Coming from a small community of nearly 2,000, I had to live up to some serious expectations as a ball player. Since grade 10, I was answering questions about my future. “What team are you playing for this summer? ” “Any colleges want you yet? There has to be a lot. ” Naturally, I thought when I got to college the hype of my career would go away being I go to university 5 hours away; I was wrong. I dreaded going home and seeing the regulars at the cafe asking me how I was doing, and if I was hitting homeruns at school.

Strength in numbers is what I went by for the first 4 months being home, I knew I went out with my friends I was less likely to have to answer questions about my game, or my lack of game. The day I told Grandpa Jack that my career ended was more heart ranching for him than me. Grandpa Jack was the sports reporter for the local newspaper who wrote an article about me shortly after graduation glorifying me in a way that was just a wee bit unnecessary but he felt like he was part of my family, he claimed I was worth every word he said.

The man sat me down at a corner booth and told me he wasn’t mad at my choice to drop the game, he was just disappointed that I would let myself down like that. As was I at this point in life. The smell of a fresh cut grass on the field and the sound of metal cleats stomping on the concrete was something that escaped my mind over the winter months. I began to fool myself that perhaps I did not need softball anymore. Those ideas quickly came to a halt when I built up enough nerve to attend the first home of the season last fall.

I drove past the field about 3 times before I finally reached the point when I said to myself “Jodi it’s time to live with the life you dealt yourself. ” I got out of the car and went and watched my friends play the game that we all loved. Watching someone make a great play and cheering for them honestly hurt my heart. It’s tough being in the situation of watching one of your best friends hit the game winning single, and all I could think about was that should be me.

I attended nearly every home game that season, game after game I would go up to my friends and congratulate them on playing their heart out, because honestly that’s all I wanted to do. After talking with my friends briefly I would then return to my car and cry about how much I let myself down. It has been over a year since I last wore metal cleats and long socks that made my calves look larger than life. However, that’s all about to change in the next couple of months. It took me over a year to realize that I truly wasn’t happy anymore. Luckily, I was recently was blessed with a new opportunity to expand my softball career.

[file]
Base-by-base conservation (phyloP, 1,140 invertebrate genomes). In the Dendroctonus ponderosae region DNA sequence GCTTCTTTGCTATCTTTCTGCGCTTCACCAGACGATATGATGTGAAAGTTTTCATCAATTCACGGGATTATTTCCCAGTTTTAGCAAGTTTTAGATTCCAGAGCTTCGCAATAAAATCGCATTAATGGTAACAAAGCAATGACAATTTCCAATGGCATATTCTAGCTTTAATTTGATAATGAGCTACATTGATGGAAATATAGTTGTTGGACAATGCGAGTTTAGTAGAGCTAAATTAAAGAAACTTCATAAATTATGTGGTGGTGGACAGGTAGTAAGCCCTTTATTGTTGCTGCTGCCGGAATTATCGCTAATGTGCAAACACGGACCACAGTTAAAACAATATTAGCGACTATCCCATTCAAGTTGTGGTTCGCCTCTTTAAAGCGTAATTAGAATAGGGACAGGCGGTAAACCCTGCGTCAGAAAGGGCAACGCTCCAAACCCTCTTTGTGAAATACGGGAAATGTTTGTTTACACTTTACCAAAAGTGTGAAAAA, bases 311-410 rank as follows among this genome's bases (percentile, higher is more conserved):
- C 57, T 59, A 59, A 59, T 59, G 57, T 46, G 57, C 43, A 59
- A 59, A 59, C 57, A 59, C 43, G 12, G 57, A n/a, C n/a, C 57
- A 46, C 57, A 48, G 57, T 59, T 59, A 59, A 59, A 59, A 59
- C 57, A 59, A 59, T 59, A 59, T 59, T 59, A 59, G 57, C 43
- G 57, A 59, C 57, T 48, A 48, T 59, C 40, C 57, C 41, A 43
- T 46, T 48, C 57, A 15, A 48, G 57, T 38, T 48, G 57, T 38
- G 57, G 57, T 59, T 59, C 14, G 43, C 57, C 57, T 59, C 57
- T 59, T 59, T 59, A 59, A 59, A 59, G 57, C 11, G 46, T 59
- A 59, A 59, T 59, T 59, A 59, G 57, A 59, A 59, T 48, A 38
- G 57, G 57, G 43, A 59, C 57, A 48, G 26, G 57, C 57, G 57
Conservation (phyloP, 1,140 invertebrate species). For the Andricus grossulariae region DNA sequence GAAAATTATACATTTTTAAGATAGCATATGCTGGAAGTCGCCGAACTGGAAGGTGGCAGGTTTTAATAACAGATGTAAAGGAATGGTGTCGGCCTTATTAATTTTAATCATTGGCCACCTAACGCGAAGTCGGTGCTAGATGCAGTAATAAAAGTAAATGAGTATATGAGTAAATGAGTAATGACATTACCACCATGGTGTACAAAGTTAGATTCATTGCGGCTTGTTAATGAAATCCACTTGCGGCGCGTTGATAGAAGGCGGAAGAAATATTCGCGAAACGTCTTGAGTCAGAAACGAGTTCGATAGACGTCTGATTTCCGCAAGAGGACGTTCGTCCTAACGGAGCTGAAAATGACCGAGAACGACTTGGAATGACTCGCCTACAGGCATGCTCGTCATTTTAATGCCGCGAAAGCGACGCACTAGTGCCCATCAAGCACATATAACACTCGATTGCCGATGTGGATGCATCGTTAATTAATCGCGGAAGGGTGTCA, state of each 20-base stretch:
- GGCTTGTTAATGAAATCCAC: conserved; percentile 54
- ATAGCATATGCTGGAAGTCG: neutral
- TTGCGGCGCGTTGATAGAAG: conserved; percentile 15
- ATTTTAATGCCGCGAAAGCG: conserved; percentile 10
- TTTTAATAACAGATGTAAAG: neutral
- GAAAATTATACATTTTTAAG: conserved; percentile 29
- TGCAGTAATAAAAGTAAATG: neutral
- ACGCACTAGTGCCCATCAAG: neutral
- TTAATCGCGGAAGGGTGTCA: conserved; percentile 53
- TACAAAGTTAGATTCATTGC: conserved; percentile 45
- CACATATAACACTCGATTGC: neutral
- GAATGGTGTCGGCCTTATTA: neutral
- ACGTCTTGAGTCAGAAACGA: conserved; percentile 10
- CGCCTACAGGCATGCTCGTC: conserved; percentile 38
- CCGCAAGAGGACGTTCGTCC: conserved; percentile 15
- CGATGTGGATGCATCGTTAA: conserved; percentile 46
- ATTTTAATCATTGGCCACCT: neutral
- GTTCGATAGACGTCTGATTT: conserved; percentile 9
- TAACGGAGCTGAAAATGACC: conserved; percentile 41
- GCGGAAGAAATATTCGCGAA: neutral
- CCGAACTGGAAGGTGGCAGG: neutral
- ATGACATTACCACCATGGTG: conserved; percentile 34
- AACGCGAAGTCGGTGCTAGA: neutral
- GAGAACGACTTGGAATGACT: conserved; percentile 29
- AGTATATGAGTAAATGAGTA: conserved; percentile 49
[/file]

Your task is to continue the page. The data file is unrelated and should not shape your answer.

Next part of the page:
The day I took my first college visit as an ex elite softball player was something I never would have panned myself, and to be completely honest; I had no idea how to plan for it. How would I explain to this coach why I was no longer a player here at Mayville? What if I don’t even have the skills | once was so good at? Fortunately, I still had it. I might have left the game for a short while but the game never left me. September 14, 2014. That date will forever be engraved in my memory, the day my head made a choice that my heart will never be okay with.

Even though, I was offered a different opportunity to play softball again, my mind will forever be thinking of what ifs. I realized that, those who make rush decisions often have the most regrets. “Life is short” is a cliche saying but I believe it is most certainly true. I was given this life and the ability to be an athlete, many people don’t have that option; I need to make the best out of the cards I was dealt in the tricky game of life. Quitting the softball team will forever be a part of me, but I chose to no longer allow it to control me.